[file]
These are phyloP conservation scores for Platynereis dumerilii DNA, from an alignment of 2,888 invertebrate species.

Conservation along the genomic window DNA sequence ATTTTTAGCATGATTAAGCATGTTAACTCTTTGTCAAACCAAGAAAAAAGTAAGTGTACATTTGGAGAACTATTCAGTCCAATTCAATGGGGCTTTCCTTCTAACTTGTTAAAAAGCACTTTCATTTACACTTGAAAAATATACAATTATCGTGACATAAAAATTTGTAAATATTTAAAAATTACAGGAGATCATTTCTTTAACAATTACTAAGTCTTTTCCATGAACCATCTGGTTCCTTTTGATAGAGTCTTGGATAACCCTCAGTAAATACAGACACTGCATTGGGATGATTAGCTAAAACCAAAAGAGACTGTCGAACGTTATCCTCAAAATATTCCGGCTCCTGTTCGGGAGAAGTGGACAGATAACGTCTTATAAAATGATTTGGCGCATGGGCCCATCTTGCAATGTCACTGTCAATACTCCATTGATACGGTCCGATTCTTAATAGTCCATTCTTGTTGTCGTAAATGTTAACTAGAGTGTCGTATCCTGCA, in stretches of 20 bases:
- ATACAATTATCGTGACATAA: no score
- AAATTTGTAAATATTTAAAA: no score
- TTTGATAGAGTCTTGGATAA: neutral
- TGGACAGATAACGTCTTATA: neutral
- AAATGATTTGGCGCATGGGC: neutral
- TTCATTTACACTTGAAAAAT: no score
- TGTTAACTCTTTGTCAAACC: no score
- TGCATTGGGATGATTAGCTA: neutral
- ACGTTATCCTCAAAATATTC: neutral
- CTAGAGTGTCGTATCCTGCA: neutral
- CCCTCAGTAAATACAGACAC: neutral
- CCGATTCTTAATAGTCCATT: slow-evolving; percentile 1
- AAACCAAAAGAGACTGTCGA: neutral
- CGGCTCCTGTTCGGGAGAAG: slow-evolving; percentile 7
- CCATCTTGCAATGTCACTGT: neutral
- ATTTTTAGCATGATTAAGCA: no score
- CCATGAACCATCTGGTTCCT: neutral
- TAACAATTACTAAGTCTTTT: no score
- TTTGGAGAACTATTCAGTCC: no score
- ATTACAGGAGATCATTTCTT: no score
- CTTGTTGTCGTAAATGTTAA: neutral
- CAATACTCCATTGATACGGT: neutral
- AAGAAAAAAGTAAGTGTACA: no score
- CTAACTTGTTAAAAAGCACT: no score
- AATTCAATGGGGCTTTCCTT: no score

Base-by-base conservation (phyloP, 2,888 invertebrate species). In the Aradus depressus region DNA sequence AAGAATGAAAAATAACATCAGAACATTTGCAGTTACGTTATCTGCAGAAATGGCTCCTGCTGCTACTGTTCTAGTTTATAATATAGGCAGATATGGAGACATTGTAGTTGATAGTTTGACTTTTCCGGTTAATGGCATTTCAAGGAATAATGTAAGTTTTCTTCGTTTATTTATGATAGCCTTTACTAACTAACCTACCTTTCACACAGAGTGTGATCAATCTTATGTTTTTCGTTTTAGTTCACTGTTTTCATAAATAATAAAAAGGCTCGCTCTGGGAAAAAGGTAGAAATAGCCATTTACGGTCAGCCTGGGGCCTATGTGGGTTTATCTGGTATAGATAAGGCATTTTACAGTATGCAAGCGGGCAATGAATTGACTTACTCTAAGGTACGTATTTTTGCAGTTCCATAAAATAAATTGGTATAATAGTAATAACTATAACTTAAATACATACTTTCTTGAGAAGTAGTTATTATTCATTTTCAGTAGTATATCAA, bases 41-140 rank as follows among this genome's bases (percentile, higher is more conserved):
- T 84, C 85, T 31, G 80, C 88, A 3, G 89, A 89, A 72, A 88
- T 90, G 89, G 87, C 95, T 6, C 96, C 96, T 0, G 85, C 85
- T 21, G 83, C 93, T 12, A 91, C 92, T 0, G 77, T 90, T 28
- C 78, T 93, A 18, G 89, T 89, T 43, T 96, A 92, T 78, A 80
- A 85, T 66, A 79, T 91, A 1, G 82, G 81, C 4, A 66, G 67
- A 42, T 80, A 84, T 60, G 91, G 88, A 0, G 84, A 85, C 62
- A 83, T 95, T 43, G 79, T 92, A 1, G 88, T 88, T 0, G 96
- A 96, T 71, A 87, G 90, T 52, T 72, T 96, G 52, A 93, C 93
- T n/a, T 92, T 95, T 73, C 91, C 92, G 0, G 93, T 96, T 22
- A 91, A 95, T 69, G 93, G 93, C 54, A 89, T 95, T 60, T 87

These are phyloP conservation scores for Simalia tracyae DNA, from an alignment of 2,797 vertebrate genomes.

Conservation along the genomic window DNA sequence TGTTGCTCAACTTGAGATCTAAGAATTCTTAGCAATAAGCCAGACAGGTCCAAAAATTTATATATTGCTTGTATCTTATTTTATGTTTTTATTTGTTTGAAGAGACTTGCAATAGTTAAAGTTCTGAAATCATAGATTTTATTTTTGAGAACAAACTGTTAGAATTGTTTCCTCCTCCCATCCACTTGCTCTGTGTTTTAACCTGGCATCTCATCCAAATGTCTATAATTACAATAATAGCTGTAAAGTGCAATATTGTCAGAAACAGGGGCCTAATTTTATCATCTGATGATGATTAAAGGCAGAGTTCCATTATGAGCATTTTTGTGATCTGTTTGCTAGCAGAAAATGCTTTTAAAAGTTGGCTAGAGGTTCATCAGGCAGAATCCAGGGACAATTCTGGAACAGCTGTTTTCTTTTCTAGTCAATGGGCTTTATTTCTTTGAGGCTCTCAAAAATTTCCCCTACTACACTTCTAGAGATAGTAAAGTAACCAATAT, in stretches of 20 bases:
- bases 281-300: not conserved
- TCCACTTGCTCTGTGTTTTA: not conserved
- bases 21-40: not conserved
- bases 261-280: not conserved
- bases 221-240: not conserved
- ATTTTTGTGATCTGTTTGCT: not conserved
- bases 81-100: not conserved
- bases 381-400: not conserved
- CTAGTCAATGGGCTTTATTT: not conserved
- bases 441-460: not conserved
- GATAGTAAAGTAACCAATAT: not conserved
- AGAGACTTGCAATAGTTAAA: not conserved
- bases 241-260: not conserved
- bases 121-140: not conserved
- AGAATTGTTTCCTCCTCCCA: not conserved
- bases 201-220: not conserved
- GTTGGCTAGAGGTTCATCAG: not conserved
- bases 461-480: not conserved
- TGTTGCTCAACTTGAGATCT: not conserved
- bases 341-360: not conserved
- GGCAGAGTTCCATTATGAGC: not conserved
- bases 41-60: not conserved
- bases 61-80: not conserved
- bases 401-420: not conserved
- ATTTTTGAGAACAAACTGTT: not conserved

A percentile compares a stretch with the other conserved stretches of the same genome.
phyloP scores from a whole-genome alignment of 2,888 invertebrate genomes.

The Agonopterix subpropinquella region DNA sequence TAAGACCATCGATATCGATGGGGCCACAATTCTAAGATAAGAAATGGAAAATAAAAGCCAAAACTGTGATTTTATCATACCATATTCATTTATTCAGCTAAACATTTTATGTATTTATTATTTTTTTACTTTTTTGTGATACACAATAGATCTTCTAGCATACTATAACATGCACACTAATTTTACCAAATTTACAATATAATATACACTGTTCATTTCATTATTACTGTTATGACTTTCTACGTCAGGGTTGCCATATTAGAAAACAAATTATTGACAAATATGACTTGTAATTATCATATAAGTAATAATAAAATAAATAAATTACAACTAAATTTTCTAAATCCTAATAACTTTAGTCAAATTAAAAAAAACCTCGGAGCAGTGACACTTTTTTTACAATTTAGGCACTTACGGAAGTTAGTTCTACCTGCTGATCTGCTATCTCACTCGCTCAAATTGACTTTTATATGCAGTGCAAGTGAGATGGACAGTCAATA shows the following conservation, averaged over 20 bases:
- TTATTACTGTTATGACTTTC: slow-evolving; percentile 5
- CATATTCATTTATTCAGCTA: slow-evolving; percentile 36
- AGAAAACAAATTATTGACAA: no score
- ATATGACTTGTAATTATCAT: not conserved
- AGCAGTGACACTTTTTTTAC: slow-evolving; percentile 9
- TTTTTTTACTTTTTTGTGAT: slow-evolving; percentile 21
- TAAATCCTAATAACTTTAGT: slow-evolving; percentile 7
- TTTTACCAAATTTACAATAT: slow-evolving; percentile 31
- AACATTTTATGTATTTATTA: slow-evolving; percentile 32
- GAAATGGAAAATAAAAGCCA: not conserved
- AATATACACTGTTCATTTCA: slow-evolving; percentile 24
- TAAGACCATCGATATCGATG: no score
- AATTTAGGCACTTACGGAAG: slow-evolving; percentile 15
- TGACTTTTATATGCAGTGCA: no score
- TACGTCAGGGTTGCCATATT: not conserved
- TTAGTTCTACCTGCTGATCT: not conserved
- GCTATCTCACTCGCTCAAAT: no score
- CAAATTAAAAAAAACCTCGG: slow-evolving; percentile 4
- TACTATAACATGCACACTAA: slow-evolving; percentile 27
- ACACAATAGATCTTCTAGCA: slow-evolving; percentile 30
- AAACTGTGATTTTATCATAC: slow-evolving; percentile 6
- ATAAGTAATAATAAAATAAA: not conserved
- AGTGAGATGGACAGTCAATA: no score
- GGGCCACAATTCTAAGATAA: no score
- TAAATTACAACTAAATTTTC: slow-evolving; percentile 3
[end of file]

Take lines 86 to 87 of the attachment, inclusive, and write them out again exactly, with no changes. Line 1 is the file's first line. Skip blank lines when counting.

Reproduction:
- CAAATTAAAAAAAACCTCGG: slow-evolving; percentile 4
- TACTATAACATGCACACTAA: slow-evolving; percentile 27